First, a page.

We have the ability to change virtually anything about ourselves and our lives, but we need to understand what we want to change, why we want to change it and how we plan to go about it.  Many people identify something they would like to have or do, with little thought given to why they aren't currently doing it.  This simple introspective step is the critical key to being successful in changing and maintaining new behaviours.  

Many of us spend our time accumulating knowledge but little time in developing our self awareness.  This lack of understanding of we are and why we choose what we do is often the biggest barrier to our getting what we want  from our lives.  It is our lack of self awareness that prevents us from developing ourselves as fully as we can, or as much as we probably should. 
“We are already the most over-informed, under-reflective people in the history of civilization” Robert Kegan, Lisa Lahey (Harvard-based Psychologists)
True development involves making changes.  It is about transforming the way we think, react and behave. It is our lack of understanding and awareness of how we currently think and behave that is our biggest hurdle to overcome. Most of us work long hours. We are constantly juggling priorities and we rarely feel that we have enough time to devote to what is most important to us. Sadly, many of us are too caught up in simply ‘keeping up’ that we have lost sight of what is truly important to us in our lives. This state of 'busyness' has led us to being less introspective and less self aware.  However, limitations always begin with a lack of awareness.  You don’t (and can't) change what you don’t know needs changing.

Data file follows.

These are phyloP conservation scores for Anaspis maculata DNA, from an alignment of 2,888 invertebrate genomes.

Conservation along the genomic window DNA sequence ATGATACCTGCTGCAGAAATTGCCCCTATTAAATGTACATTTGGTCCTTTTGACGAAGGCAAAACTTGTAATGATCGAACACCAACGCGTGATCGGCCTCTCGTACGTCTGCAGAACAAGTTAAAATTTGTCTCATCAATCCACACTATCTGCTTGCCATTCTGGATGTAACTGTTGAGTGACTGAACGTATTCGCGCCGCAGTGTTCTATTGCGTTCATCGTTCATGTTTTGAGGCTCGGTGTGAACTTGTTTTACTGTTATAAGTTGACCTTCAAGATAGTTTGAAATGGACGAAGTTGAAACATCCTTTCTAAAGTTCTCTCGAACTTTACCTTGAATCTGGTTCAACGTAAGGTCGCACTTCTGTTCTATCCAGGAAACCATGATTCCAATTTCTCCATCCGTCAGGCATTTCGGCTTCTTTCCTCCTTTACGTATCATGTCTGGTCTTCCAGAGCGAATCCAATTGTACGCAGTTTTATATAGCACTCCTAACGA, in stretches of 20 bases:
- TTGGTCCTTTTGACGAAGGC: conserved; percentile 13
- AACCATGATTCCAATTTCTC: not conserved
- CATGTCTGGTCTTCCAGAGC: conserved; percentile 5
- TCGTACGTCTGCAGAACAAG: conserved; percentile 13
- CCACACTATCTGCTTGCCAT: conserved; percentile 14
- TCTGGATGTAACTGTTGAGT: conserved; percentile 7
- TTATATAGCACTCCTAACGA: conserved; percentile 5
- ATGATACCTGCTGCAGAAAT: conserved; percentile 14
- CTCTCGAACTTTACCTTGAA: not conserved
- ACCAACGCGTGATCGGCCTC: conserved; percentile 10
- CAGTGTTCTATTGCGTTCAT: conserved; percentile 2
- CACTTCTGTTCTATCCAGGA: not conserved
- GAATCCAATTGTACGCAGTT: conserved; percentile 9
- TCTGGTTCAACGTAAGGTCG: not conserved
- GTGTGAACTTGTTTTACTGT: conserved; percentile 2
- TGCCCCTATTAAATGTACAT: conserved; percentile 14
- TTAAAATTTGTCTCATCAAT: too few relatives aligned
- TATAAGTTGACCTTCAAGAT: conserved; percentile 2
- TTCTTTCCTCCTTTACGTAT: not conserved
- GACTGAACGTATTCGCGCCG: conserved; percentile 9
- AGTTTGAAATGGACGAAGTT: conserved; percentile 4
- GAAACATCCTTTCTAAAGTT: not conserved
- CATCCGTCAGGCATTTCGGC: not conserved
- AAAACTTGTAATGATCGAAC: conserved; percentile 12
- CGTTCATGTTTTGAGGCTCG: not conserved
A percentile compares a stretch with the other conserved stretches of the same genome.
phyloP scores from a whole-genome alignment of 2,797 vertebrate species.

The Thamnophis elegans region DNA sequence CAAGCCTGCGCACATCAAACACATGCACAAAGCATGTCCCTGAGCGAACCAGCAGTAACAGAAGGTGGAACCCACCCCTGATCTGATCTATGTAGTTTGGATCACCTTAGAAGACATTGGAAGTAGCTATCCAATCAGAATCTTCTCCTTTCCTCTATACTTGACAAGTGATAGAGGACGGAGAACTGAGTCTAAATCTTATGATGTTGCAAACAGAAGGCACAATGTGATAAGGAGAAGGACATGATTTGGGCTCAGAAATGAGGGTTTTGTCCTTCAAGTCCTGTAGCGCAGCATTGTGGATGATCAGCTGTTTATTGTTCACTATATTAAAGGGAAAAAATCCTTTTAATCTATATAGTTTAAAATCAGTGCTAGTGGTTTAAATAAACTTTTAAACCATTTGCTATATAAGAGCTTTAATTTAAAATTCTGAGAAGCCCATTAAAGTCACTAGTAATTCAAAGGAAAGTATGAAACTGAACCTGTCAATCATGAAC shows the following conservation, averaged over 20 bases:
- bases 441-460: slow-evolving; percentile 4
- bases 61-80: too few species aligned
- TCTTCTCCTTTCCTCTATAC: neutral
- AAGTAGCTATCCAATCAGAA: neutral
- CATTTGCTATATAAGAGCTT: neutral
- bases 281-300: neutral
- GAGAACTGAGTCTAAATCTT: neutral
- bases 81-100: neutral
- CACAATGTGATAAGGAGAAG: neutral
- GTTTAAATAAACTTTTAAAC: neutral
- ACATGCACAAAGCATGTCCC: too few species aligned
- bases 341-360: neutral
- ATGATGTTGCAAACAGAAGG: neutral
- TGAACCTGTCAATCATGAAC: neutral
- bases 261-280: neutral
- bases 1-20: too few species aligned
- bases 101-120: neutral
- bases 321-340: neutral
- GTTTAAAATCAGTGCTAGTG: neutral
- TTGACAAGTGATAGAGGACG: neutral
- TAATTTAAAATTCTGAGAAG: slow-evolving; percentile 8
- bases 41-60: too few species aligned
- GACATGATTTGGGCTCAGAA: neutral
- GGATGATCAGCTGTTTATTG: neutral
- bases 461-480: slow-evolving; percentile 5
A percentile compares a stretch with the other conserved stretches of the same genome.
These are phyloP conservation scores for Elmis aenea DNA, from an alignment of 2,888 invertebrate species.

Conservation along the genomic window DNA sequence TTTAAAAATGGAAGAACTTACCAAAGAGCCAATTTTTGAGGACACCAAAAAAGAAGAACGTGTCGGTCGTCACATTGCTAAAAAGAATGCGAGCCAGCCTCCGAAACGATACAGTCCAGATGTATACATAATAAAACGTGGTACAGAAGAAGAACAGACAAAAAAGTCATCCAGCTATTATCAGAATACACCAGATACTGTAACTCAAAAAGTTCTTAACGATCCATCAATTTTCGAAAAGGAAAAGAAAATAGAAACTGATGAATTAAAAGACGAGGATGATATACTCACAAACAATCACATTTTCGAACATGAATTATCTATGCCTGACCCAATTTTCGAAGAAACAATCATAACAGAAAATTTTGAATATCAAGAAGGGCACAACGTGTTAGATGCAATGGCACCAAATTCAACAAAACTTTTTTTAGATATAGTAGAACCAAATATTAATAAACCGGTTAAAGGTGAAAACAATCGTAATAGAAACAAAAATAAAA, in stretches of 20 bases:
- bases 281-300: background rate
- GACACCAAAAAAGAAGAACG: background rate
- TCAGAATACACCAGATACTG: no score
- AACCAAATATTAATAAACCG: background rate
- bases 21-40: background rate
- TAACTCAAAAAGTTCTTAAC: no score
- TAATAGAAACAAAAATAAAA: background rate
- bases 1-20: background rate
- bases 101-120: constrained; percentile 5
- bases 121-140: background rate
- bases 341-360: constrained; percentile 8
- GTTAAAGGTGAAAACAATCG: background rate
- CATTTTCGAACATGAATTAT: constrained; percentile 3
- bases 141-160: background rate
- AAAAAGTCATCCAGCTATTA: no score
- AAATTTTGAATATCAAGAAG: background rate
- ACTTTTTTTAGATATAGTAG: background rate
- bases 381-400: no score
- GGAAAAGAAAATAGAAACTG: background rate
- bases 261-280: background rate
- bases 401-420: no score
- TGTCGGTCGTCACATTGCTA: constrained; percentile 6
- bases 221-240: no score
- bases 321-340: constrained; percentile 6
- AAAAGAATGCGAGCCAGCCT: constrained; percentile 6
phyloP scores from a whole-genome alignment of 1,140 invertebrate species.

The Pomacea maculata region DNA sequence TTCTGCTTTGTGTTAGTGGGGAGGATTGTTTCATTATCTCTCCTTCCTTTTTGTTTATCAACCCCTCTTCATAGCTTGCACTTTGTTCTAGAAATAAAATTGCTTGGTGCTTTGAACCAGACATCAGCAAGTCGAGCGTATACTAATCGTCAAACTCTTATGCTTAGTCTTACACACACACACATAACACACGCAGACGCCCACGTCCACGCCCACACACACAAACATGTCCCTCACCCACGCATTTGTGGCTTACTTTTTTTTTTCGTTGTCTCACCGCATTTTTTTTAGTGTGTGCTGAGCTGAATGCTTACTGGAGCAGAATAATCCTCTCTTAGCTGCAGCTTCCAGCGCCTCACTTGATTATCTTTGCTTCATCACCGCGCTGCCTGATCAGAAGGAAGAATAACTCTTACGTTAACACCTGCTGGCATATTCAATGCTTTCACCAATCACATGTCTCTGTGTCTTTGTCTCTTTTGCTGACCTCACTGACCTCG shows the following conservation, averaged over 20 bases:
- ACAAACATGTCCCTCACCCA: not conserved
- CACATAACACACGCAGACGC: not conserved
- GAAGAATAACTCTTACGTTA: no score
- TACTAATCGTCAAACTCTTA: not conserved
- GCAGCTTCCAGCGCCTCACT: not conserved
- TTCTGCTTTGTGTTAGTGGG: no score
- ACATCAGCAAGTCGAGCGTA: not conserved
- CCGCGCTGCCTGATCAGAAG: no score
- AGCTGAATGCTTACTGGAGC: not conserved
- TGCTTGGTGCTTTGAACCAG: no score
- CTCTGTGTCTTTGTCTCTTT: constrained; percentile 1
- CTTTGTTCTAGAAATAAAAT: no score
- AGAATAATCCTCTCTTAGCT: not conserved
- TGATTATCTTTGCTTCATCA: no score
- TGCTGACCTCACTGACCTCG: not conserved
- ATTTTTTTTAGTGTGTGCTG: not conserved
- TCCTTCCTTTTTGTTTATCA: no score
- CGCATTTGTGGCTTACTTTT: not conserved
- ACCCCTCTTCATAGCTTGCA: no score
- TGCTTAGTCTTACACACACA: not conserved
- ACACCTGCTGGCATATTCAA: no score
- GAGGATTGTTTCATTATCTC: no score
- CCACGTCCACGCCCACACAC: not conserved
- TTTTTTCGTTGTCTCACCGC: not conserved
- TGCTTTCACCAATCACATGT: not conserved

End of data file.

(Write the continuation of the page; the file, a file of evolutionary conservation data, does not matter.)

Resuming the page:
• What is the impact on you and on others in your life of the choices you have made?
  • What would be the impact in your life of making a different choice?
These are questions we need to explore to accept that we are who and where we are in life because of the choices that we have made.  Our discomfort, dissatisfaction and dissonance is of our own making.  If we want different, we need to choose differently.

We are skilled at self deception however, which allows us to avoid discomfort, to be accepting of  (if not feel good about) what we are doing, what we believe, what we have become.  We therefore avoid taking a more introspective look because we are afraid of what we’ll see.  Learning to pay more attention to our feelings, as we are feeling them and before we start deluding ourselves about how we truly feel, allows us to make more reflective choices about how we want to live our lives. to reflect further on what was really happening when you made that decision.